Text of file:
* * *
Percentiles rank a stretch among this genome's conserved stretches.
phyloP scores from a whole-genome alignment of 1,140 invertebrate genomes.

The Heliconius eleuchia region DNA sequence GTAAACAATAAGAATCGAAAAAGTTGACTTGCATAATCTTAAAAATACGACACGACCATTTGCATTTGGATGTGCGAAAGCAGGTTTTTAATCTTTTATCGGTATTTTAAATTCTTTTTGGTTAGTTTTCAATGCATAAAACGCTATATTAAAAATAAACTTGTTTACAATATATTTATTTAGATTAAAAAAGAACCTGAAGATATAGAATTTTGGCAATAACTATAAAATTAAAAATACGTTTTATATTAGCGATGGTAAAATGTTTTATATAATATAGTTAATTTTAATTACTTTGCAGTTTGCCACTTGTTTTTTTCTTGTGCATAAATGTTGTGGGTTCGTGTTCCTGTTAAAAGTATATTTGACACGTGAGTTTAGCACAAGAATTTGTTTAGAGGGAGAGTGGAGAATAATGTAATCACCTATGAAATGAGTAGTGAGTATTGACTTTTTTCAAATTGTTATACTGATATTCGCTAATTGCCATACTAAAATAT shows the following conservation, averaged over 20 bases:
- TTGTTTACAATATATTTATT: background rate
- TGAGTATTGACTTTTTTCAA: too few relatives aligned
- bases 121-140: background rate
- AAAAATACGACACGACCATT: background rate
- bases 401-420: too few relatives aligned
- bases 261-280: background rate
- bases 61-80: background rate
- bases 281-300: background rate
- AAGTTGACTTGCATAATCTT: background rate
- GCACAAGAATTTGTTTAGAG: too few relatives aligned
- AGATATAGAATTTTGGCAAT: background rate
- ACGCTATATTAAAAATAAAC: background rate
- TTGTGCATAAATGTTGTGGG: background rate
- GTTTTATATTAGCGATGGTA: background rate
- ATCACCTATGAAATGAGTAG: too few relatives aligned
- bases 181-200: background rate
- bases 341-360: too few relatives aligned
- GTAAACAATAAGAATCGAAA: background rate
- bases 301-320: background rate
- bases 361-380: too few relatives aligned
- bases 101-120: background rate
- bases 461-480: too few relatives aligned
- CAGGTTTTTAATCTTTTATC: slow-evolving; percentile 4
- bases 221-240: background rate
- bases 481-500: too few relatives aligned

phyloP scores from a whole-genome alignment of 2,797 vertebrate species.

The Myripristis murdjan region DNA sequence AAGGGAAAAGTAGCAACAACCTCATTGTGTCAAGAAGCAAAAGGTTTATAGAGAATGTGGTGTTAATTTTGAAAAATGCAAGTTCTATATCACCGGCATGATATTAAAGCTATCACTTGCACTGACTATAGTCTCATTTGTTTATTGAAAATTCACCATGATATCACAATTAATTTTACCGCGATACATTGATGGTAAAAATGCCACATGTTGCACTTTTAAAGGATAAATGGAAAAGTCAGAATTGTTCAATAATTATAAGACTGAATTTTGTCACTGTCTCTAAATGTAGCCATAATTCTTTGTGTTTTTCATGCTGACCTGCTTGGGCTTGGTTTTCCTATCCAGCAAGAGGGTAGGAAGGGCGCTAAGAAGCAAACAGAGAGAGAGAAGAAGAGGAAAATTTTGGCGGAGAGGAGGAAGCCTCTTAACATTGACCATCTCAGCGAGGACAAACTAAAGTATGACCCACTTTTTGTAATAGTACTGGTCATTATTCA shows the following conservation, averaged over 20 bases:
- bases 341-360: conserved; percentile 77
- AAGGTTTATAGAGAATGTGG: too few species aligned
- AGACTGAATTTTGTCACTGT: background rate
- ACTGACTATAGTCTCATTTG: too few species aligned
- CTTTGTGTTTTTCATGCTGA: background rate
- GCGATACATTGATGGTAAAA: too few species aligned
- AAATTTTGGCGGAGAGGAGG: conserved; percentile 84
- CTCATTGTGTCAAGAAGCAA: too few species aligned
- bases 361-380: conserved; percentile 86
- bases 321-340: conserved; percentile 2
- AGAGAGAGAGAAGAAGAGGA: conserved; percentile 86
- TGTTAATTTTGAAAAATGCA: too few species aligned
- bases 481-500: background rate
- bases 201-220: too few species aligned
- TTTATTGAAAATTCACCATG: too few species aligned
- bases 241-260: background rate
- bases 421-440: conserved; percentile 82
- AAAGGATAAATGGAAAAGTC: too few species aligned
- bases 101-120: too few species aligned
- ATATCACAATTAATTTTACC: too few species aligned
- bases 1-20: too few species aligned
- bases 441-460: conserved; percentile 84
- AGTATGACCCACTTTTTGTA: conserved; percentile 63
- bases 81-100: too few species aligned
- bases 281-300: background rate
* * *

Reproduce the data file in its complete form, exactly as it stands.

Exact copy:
Percentiles rank a stretch among this genome's conserved stretches.
phyloP scores from a whole-genome alignment of 1,140 invertebrate genomes.

The Heliconius eleuchia region DNA sequence GTAAACAATAAGAATCGAAAAAGTTGACTTGCATAATCTTAAAAATACGACACGACCATTTGCATTTGGATGTGCGAAAGCAGGTTTTTAATCTTTTATCGGTATTTTAAATTCTTTTTGGTTAGTTTTCAATGCATAAAACGCTATATTAAAAATAAACTTGTTTACAATATATTTATTTAGATTAAAAAAGAACCTGAAGATATAGAATTTTGGCAATAACTATAAAATTAAAAATACGTTTTATATTAGCGATGGTAAAATGTTTTATATAATATAGTTAATTTTAATTACTTTGCAGTTTGCCACTTGTTTTTTTCTTGTGCATAAATGTTGTGGGTTCGTGTTCCTGTTAAAAGTATATTTGACACGTGAGTTTAGCACAAGAATTTGTTTAGAGGGAGAGTGGAGAATAATGTAATCACCTATGAAATGAGTAGTGAGTATTGACTTTTTTCAAATTGTTATACTGATATTCGCTAATTGCCATACTAAAATAT shows the following conservation, averaged over 20 bases:
- TTGTTTACAATATATTTATT: background rate
- TGAGTATTGACTTTTTTCAA: too few relatives aligned
- bases 121-140: background rate
- AAAAATACGACACGACCATT: background rate
- bases 401-420: too few relatives aligned
- bases 261-280: background rate
- bases 61-80: background rate
- bases 281-300: background rate
- AAGTTGACTTGCATAATCTT: background rate
- GCACAAGAATTTGTTTAGAG: too few relatives aligned
- AGATATAGAATTTTGGCAAT: background rate
- ACGCTATATTAAAAATAAAC: background rate
- TTGTGCATAAATGTTGTGGG: background rate
- GTTTTATATTAGCGATGGTA: background rate
- ATCACCTATGAAATGAGTAG: too few relatives aligned
- bases 181-200: background rate
- bases 341-360: too few relatives aligned
- GTAAACAATAAGAATCGAAA: background rate
- bases 301-320: background rate
- bases 361-380: too few relatives aligned
- bases 101-120: background rate
- bases 461-480: too few relatives aligned
- CAGGTTTTTAATCTTTTATC: slow-evolving; percentile 4
- bases 221-240: background rate
- bases 481-500: too few relatives aligned

phyloP scores from a whole-genome alignment of 2,797 vertebrate species.

The Myripristis murdjan region DNA sequence AAGGGAAAAGTAGCAACAACCTCATTGTGTCAAGAAGCAAAAGGTTTATAGAGAATGTGGTGTTAATTTTGAAAAATGCAAGTTCTATATCACCGGCATGATATTAAAGCTATCACTTGCACTGACTATAGTCTCATTTGTTTATTGAAAATTCACCATGATATCACAATTAATTTTACCGCGATACATTGATGGTAAAAATGCCACATGTTGCACTTTTAAAGGATAAATGGAAAAGTCAGAATTGTTCAATAATTATAAGACTGAATTTTGTCACTGTCTCTAAATGTAGCCATAATTCTTTGTGTTTTTCATGCTGACCTGCTTGGGCTTGGTTTTCCTATCCAGCAAGAGGGTAGGAAGGGCGCTAAGAAGCAAACAGAGAGAGAGAAGAAGAGGAAAATTTTGGCGGAGAGGAGGAAGCCTCTTAACATTGACCATCTCAGCGAGGACAAACTAAAGTATGACCCACTTTTTGTAATAGTACTGGTCATTATTCA shows the following conservation, averaged over 20 bases:
- bases 341-360: conserved; percentile 77
- AAGGTTTATAGAGAATGTGG: too few species aligned
- AGACTGAATTTTGTCACTGT: background rate
- ACTGACTATAGTCTCATTTG: too few species aligned
- CTTTGTGTTTTTCATGCTGA: background rate
- GCGATACATTGATGGTAAAA: too few species aligned
- AAATTTTGGCGGAGAGGAGG: conserved; percentile 84
- CTCATTGTGTCAAGAAGCAA: too few species aligned
- bases 361-380: conserved; percentile 86
- bases 321-340: conserved; percentile 2
- AGAGAGAGAGAAGAAGAGGA: conserved; percentile 86
- TGTTAATTTTGAAAAATGCA: too few species aligned
- bases 481-500: background rate
- bases 201-220: too few species aligned
- TTTATTGAAAATTCACCATG: too few species aligned
- bases 241-260: background rate
- bases 421-440: conserved; percentile 82
- AAAGGATAAATGGAAAAGTC: too few species aligned
- bases 101-120: too few species aligned
- ATATCACAATTAATTTTACC: too few species aligned
- bases 1-20: too few species aligned
- bases 441-460: conserved; percentile 84
- AGTATGACCCACTTTTTGTA: conserved; percentile 63
- bases 81-100: too few species aligned
- bases 281-300: background rate